According to Adam Mill, a Kansas City attorney who specializes in labor and employment law, "It’s not nice or politically correct to say, but people do sometimes lie to get money, revenge, power, attention, or political advantage. False allegations of assault have been documented." Mr. Mill lists his 10 red flags that tell him when an assault accusation might not be true. Here are the first three:
1. The accuser uses the press instead of the process.
Every company has a slightly different process for harassment and assault complaints. Often it begins with a neutral investigator being assigned to interview the accuser first, then potential corroborating witnesses. When an accuser is eager to share with the media but reluctant to meet with an investigator, it’s a flag.
2. The accuser times releasing the accusation for an advantage.
For example, when the accuser holds the allegation until an adverse performance rating of the accuser is imminent, or serious misconduct by the accuser is suddenly discovered, or the accused is a rival for a promotion or a raise, or the accused’s success will block an accuser’s political objective. It’s a flag when the accusation is held like a trump card until an opportunity arises to leverage the accusation.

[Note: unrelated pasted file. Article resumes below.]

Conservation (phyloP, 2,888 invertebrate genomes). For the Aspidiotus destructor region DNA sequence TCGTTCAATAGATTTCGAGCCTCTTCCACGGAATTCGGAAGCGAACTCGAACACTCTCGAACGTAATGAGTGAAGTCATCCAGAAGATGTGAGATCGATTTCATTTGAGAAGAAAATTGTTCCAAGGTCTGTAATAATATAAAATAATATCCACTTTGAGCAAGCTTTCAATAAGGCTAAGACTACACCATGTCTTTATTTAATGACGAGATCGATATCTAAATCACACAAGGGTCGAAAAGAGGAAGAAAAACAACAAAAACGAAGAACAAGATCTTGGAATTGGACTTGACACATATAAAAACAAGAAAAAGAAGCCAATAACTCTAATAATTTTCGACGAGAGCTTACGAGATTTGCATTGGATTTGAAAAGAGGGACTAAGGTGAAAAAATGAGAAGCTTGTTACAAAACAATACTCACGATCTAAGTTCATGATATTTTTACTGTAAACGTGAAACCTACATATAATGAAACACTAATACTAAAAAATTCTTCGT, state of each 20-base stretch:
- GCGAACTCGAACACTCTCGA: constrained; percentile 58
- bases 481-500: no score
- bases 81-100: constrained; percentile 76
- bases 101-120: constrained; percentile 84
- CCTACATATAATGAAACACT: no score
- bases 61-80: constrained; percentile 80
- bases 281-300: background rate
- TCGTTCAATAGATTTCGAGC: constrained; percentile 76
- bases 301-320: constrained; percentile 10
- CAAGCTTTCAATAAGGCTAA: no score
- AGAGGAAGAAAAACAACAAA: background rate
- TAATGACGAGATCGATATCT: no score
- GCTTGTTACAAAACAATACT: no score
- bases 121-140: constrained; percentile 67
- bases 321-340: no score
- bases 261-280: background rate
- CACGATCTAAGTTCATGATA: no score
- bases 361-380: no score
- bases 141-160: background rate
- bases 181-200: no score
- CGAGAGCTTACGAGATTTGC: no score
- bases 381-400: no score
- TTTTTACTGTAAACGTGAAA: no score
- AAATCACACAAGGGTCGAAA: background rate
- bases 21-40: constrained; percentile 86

3. The accuser attacks the process instead of participating.
The few times I’ve been attacked for “harassing” the victim, it has always followed an otherwise innocuous question about the accusation, such as: Where, when, how, why, what happened? I don’t argue with accusers, I just ask them to explain the allegation. If I’m attacked for otherwise neutral questions, it’s a red flag.
Sound familiar? Here is the rest of it. It's worth reading.